cover image The Shanghai Tunnel

The Shanghai Tunnel

Sharan Newman, . . Forge, $24.95 (334pp) ISBN 978-0-7653-1300-3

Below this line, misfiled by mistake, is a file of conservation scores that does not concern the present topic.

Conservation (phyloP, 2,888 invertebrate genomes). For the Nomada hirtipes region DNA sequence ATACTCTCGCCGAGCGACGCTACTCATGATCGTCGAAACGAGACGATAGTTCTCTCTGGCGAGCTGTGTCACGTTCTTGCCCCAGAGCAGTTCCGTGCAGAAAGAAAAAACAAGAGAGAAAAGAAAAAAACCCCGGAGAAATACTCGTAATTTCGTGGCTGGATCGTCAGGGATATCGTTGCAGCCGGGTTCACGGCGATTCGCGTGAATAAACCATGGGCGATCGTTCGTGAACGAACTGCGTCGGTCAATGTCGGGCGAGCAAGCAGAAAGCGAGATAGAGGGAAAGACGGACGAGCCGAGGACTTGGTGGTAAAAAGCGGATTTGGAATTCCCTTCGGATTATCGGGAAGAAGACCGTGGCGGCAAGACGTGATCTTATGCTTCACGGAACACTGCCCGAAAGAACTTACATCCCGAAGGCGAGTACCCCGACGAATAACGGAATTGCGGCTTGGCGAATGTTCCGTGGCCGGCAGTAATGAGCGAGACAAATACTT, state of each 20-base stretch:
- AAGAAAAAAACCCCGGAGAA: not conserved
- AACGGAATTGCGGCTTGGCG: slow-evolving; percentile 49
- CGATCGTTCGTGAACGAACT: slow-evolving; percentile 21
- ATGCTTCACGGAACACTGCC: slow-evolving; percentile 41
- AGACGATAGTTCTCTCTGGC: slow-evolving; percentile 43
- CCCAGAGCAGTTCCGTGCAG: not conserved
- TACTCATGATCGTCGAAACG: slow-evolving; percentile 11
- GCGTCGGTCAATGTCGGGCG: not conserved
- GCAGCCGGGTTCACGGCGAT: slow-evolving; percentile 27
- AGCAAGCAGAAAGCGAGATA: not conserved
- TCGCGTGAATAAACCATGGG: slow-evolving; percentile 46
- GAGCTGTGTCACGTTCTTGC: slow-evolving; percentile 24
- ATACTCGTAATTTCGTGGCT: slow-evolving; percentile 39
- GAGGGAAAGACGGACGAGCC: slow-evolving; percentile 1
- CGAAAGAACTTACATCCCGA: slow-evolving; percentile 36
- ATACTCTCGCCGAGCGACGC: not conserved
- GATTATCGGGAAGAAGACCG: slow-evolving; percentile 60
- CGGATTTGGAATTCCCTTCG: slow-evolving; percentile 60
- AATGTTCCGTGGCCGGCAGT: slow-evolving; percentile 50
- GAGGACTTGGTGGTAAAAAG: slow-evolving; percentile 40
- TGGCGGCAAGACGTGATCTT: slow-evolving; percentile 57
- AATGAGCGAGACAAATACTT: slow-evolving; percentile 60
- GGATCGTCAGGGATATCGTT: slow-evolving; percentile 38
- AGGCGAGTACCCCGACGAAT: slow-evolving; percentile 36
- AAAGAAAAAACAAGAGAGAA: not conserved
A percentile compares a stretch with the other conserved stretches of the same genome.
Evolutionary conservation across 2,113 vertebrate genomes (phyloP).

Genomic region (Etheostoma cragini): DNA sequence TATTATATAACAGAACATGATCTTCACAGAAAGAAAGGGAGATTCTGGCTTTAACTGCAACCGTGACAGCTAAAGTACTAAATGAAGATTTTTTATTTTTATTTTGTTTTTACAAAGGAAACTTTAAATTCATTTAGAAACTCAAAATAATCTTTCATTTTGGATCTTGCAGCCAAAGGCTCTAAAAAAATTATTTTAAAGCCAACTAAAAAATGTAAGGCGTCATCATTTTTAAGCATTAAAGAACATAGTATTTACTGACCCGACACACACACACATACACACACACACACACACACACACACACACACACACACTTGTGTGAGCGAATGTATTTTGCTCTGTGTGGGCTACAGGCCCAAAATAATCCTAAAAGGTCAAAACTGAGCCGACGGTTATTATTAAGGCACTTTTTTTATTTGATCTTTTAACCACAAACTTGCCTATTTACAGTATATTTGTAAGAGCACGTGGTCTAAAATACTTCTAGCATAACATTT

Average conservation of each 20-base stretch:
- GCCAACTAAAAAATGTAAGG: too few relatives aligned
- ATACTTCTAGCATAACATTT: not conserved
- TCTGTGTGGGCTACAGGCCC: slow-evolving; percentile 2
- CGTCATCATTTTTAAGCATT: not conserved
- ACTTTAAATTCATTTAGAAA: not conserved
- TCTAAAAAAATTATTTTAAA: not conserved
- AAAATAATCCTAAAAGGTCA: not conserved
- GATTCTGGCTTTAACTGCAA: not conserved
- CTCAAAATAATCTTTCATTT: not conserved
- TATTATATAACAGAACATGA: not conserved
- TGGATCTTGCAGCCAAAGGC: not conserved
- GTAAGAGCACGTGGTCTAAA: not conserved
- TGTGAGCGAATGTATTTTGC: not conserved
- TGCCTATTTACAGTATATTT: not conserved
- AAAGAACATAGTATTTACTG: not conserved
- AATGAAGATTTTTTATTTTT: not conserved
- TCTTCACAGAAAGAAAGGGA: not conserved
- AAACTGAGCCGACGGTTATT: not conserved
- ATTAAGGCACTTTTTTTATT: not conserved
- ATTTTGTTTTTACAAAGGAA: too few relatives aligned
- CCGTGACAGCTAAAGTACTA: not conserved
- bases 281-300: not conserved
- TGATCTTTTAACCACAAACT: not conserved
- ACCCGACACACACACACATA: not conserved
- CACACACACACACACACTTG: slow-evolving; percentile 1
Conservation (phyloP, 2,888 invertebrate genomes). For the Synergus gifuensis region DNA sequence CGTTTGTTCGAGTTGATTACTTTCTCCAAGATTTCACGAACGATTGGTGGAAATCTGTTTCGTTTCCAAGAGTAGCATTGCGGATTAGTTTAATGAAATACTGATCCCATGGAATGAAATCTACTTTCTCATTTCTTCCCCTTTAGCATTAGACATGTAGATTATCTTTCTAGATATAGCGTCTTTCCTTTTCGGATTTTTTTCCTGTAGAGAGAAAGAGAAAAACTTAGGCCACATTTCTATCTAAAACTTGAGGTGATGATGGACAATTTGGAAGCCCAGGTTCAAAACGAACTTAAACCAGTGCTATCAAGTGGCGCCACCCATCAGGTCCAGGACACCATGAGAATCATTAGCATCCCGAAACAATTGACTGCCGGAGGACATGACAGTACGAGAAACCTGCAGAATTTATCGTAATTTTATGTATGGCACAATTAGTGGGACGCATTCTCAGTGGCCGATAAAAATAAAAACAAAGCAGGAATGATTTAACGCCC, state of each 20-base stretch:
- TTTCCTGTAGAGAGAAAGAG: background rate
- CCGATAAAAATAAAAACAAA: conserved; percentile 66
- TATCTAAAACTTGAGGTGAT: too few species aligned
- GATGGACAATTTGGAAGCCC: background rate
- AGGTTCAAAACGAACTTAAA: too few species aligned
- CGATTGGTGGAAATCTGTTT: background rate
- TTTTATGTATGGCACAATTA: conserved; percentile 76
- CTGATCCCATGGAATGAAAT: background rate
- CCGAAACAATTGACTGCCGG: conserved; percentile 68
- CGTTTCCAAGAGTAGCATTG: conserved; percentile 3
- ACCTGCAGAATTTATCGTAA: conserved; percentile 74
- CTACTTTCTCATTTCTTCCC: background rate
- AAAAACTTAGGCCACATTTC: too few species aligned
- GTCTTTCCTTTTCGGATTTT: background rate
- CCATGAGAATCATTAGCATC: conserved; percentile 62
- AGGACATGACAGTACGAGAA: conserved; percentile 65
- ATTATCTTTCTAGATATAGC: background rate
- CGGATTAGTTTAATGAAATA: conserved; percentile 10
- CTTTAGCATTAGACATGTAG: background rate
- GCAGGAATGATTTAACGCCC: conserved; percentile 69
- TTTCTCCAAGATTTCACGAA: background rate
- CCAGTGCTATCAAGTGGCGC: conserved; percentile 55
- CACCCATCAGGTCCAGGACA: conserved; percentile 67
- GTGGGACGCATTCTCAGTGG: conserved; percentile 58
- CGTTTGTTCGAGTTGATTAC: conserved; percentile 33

Best known for her Catherine LeVendeur medieval series (The Witch in the Well , etc.), Newman turns to her hometown of Portland, Ore., for this lackadaisical 1860s historical. The rough young city is growing fast, creating a wealth of opportunities for unscrupulous businessmen. When Horace Stratton, who made his fortune in China, dies on his way back to Portland with his wife, Emily, the daughter of American missionaries in China, Emily must manage her new life alone. After delving into Horace’s business affairs, Emily learns that his fortune came from the abhorrent opium trade. Her reform efforts trigger alarm among the city’s power brokers. As bodies start piling up and her own safety is threatened, Emily struggles to find her place in a society that expects women to stay home and let men take care of things. All the elements are in place for a rich, multilayered story, but weak character development and the heavy-handed portrayal of the era’s sexism make for a disappointing read. Loyal Newman fans may wish for a return to the 12th century. (Feb.)